Mayor Bill de Blasio and city Comptroller Scott Stringer, in a moment of cooperation, announced jointly today that the city would freeze relations with lender Wells Fargo—citing a recent downgrade from federal regulators and the banking giant’s high-profile scandal last year, wherein employees set up fraudulent accounts to bilk customers.
The pair of Democrats declared that they would use their authority as two of the three members of the city Banking Commission today to vote to discontinue the city’s employment of Wells Fargo as bookkeeper for municipal bond sales. The two also pointed up the “needs improvement” rating the financial services company received in March under the Community Reinvestment Act, a 1970s-era statute that encourages investment in poor and nonwhite communities.
The mayor cited city rules requiring all lending partners to maintain a “satisfactory” grade under the federal law to continue receiving new municipal contracts and accounts.
“I encourage Wells Fargo to quickly clean up its act and do right by the millions of customers who trust the bank with their savings. Until then, we will not be entering new contracts with the bank,” de Blasio said in the press release. “Thank you to Comptroller Stringer for his partnership on this issue.”
The federal regulators cited several discriminatory incidents in Wells Fargo’s recent past in their determination. But no issue loomed larger than the fake accounts scandal.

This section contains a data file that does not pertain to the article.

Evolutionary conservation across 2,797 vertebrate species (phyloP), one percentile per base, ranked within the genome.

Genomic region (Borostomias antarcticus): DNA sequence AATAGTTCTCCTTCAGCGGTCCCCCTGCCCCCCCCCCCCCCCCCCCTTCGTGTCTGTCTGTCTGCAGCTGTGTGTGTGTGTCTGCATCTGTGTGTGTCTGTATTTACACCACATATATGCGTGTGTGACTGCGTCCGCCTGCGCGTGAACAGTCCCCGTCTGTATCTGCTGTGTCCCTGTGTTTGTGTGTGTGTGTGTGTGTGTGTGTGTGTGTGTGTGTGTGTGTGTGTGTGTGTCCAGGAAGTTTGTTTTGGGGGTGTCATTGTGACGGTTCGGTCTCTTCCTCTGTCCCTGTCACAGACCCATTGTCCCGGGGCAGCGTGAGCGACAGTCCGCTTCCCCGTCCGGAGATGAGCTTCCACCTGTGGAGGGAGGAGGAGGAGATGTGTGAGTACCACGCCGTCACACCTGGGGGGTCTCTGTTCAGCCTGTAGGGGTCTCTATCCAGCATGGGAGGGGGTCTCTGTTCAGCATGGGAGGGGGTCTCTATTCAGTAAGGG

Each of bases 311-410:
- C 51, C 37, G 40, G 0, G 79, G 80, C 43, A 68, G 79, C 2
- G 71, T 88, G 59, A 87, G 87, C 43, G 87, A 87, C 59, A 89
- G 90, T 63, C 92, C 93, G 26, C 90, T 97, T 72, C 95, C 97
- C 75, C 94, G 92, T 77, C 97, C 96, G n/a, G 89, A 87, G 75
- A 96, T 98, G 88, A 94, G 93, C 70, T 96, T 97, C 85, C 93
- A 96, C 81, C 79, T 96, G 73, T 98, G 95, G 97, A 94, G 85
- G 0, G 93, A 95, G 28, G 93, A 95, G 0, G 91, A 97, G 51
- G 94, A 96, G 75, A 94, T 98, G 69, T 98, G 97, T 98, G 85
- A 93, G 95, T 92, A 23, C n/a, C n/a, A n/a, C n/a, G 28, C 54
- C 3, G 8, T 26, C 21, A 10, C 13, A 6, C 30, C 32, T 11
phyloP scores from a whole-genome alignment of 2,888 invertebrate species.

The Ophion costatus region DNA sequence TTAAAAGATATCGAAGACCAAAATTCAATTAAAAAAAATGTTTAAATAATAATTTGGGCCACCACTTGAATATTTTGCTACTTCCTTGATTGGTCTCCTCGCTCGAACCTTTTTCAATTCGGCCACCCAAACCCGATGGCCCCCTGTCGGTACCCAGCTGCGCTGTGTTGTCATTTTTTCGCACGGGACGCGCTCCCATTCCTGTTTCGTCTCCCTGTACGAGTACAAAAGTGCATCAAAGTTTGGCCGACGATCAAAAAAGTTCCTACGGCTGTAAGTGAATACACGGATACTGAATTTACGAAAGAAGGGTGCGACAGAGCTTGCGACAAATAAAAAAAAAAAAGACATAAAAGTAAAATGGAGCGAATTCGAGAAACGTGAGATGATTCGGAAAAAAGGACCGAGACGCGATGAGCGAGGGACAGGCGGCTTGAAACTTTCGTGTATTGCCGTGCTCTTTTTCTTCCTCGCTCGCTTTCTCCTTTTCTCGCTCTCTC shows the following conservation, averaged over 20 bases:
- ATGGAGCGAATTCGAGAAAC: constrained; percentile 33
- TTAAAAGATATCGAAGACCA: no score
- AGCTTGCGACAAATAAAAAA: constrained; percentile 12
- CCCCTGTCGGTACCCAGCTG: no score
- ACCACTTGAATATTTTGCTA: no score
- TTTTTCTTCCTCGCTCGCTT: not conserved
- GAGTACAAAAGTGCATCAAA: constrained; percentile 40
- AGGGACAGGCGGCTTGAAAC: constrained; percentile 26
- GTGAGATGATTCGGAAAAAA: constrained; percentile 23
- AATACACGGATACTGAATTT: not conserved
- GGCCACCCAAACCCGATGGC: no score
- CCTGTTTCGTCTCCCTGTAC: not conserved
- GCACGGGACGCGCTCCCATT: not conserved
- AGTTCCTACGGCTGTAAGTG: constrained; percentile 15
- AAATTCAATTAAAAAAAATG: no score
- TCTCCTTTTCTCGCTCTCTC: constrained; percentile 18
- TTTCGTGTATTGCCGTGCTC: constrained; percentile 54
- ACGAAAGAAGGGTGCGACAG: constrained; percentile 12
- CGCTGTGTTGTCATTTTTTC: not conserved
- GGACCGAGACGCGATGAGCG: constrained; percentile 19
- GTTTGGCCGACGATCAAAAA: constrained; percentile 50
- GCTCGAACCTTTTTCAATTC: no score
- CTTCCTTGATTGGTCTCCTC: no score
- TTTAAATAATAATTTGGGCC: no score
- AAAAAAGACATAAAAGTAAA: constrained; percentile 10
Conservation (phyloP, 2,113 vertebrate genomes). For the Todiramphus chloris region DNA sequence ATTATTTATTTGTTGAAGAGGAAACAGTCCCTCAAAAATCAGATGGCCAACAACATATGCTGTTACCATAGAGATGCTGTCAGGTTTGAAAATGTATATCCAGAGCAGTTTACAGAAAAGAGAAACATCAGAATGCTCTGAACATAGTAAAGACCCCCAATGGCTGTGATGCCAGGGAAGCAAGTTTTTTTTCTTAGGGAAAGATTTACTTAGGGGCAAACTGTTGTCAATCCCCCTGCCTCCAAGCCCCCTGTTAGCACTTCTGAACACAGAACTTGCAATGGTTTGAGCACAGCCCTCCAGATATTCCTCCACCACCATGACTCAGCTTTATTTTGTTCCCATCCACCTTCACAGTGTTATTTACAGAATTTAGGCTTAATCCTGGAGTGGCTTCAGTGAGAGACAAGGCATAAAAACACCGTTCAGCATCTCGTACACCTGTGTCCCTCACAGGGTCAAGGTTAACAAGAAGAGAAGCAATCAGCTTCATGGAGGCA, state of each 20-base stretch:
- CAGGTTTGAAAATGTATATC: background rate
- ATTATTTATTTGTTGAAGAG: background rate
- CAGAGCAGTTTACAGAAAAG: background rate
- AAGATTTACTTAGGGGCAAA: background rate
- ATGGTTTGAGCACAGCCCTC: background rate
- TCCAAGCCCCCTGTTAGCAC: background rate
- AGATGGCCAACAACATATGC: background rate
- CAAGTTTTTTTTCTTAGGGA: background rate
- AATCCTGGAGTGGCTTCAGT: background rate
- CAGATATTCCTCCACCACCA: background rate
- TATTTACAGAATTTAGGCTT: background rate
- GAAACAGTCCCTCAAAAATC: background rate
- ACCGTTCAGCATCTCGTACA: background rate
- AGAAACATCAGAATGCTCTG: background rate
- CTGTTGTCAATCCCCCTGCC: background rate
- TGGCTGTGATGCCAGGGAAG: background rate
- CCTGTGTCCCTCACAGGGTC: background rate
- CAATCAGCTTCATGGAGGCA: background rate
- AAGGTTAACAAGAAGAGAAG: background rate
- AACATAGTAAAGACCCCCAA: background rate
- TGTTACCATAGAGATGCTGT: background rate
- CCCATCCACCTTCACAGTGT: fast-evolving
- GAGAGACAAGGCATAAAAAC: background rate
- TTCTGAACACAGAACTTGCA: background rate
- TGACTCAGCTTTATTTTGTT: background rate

The bank laid off 5,300 employees and paid a $110 million settlement and $185 million in fines after news reports revealed it had created millions of accounts in customers’ names without permission and assessed them fees.
“What happened at Wells Fargo was a fraud—and there should be consequences. We need to send a message to this bank and the broader industry that ethics matter,” Stringer said in the emailed statement. “We have an opportunity to stand up and do the right thing today, and that’s a moment we plan on seizing. I would like to thank Mayor de Blasio and his team for their leadership on the issue.”
City Department of Finance Commissioner Jacques Jiha, a de Blasio appointee, serves as the third member of the commission.
Activists have pressured the mayor and comptroller for months to terminate relations with the bank over its investment in the controversial Dakota Access Pipeline, an oil conduit many fear will contaminate the water supply of the Standing Rock Sioux Reservation. But neither liberal Democrat referenced that project in today’s release.
Wells Fargo indicated it hoped to maintain a “continuing dialogue” New York City as it sought a re-evaluation of the recent rating from D.C.
“We hope to restore a national CRA rating that reflects our strong track record of lending to, investing in, and providing service to low- and moderate-income communities,” a spokesman for the company said.
Updated to include comment from Wells Fargo.